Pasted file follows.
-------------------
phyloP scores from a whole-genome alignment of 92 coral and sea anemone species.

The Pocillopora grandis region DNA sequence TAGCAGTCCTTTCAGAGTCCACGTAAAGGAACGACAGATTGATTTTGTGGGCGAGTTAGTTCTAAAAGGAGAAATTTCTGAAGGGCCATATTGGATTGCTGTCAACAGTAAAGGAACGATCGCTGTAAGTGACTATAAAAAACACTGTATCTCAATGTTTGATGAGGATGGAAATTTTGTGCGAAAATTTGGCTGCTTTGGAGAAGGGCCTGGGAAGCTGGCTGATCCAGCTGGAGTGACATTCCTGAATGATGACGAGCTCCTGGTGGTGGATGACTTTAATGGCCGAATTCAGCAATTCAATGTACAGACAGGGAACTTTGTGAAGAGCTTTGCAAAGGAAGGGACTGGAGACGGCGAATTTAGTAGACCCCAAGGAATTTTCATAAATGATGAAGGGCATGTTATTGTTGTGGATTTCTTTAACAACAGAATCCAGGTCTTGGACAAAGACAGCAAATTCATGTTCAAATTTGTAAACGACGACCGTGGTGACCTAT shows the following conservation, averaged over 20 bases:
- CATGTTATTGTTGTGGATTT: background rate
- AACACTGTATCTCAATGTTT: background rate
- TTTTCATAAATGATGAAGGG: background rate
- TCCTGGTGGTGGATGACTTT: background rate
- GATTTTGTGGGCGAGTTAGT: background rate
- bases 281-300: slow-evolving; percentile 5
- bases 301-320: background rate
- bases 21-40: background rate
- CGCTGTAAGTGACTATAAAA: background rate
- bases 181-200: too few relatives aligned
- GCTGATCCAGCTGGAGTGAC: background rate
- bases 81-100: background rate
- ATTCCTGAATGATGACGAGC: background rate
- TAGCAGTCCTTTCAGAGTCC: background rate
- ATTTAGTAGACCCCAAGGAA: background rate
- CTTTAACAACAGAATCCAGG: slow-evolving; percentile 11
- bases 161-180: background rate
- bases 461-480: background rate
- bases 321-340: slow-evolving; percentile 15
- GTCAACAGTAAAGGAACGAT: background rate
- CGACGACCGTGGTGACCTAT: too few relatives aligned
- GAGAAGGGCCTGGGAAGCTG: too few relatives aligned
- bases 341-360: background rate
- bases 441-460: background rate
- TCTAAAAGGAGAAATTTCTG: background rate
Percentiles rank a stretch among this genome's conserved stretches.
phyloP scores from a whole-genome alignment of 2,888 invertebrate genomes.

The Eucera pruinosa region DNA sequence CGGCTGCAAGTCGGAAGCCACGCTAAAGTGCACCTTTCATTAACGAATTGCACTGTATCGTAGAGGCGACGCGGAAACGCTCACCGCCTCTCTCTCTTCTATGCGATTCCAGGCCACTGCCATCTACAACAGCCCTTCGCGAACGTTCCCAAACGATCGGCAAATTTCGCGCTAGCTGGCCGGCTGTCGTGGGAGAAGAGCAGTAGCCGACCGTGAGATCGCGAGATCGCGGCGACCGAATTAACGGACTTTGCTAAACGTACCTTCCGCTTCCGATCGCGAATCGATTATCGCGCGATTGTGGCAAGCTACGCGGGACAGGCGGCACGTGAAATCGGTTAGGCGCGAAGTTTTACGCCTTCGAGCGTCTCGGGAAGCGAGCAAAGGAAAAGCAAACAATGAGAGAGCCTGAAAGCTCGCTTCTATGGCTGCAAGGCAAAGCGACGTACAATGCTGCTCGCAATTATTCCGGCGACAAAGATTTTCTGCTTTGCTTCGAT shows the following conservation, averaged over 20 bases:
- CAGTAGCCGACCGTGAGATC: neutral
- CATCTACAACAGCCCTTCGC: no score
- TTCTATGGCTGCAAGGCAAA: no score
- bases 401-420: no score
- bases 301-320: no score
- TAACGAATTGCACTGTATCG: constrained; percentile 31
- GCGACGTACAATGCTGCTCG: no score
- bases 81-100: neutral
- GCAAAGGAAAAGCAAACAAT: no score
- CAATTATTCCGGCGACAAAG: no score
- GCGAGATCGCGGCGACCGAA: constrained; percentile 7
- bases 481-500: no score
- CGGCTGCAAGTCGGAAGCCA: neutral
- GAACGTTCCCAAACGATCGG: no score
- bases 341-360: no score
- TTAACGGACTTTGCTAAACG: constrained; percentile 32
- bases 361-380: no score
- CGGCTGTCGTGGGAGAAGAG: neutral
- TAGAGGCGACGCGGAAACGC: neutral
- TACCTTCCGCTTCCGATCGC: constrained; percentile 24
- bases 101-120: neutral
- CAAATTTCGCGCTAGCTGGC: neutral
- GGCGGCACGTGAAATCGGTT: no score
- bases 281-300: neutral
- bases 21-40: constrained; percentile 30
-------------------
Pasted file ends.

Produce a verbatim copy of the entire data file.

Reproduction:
phyloP scores from a whole-genome alignment of 92 coral and sea anemone species.

The Pocillopora grandis region DNA sequence TAGCAGTCCTTTCAGAGTCCACGTAAAGGAACGACAGATTGATTTTGTGGGCGAGTTAGTTCTAAAAGGAGAAATTTCTGAAGGGCCATATTGGATTGCTGTCAACAGTAAAGGAACGATCGCTGTAAGTGACTATAAAAAACACTGTATCTCAATGTTTGATGAGGATGGAAATTTTGTGCGAAAATTTGGCTGCTTTGGAGAAGGGCCTGGGAAGCTGGCTGATCCAGCTGGAGTGACATTCCTGAATGATGACGAGCTCCTGGTGGTGGATGACTTTAATGGCCGAATTCAGCAATTCAATGTACAGACAGGGAACTTTGTGAAGAGCTTTGCAAAGGAAGGGACTGGAGACGGCGAATTTAGTAGACCCCAAGGAATTTTCATAAATGATGAAGGGCATGTTATTGTTGTGGATTTCTTTAACAACAGAATCCAGGTCTTGGACAAAGACAGCAAATTCATGTTCAAATTTGTAAACGACGACCGTGGTGACCTAT shows the following conservation, averaged over 20 bases:
- CATGTTATTGTTGTGGATTT: background rate
- AACACTGTATCTCAATGTTT: background rate
- TTTTCATAAATGATGAAGGG: background rate
- TCCTGGTGGTGGATGACTTT: background rate
- GATTTTGTGGGCGAGTTAGT: background rate
- bases 281-300: slow-evolving; percentile 5
- bases 301-320: background rate
- bases 21-40: background rate
- CGCTGTAAGTGACTATAAAA: background rate
- bases 181-200: too few relatives aligned
- GCTGATCCAGCTGGAGTGAC: background rate
- bases 81-100: background rate
- ATTCCTGAATGATGACGAGC: background rate
- TAGCAGTCCTTTCAGAGTCC: background rate
- ATTTAGTAGACCCCAAGGAA: background rate
- CTTTAACAACAGAATCCAGG: slow-evolving; percentile 11
- bases 161-180: background rate
- bases 461-480: background rate
- bases 321-340: slow-evolving; percentile 15
- GTCAACAGTAAAGGAACGAT: background rate
- CGACGACCGTGGTGACCTAT: too few relatives aligned
- GAGAAGGGCCTGGGAAGCTG: too few relatives aligned
- bases 341-360: background rate
- bases 441-460: background rate
- TCTAAAAGGAGAAATTTCTG: background rate
Percentiles rank a stretch among this genome's conserved stretches.
phyloP scores from a whole-genome alignment of 2,888 invertebrate genomes.

The Eucera pruinosa region DNA sequence CGGCTGCAAGTCGGAAGCCACGCTAAAGTGCACCTTTCATTAACGAATTGCACTGTATCGTAGAGGCGACGCGGAAACGCTCACCGCCTCTCTCTCTTCTATGCGATTCCAGGCCACTGCCATCTACAACAGCCCTTCGCGAACGTTCCCAAACGATCGGCAAATTTCGCGCTAGCTGGCCGGCTGTCGTGGGAGAAGAGCAGTAGCCGACCGTGAGATCGCGAGATCGCGGCGACCGAATTAACGGACTTTGCTAAACGTACCTTCCGCTTCCGATCGCGAATCGATTATCGCGCGATTGTGGCAAGCTACGCGGGACAGGCGGCACGTGAAATCGGTTAGGCGCGAAGTTTTACGCCTTCGAGCGTCTCGGGAAGCGAGCAAAGGAAAAGCAAACAATGAGAGAGCCTGAAAGCTCGCTTCTATGGCTGCAAGGCAAAGCGACGTACAATGCTGCTCGCAATTATTCCGGCGACAAAGATTTTCTGCTTTGCTTCGAT shows the following conservation, averaged over 20 bases:
- CAGTAGCCGACCGTGAGATC: neutral
- CATCTACAACAGCCCTTCGC: no score
- TTCTATGGCTGCAAGGCAAA: no score
- bases 401-420: no score
- bases 301-320: no score
- TAACGAATTGCACTGTATCG: constrained; percentile 31
- GCGACGTACAATGCTGCTCG: no score
- bases 81-100: neutral
- GCAAAGGAAAAGCAAACAAT: no score
- CAATTATTCCGGCGACAAAG: no score
- GCGAGATCGCGGCGACCGAA: constrained; percentile 7
- bases 481-500: no score
- CGGCTGCAAGTCGGAAGCCA: neutral
- GAACGTTCCCAAACGATCGG: no score
- bases 341-360: no score
- TTAACGGACTTTGCTAAACG: constrained; percentile 32
- bases 361-380: no score
- CGGCTGTCGTGGGAGAAGAG: neutral
- TAGAGGCGACGCGGAAACGC: neutral
- TACCTTCCGCTTCCGATCGC: constrained; percentile 24
- bases 101-120: neutral
- CAAATTTCGCGCTAGCTGGC: neutral
- GGCGGCACGTGAAATCGGTT: no score
- bases 281-300: neutral
- bases 21-40: constrained; percentile 30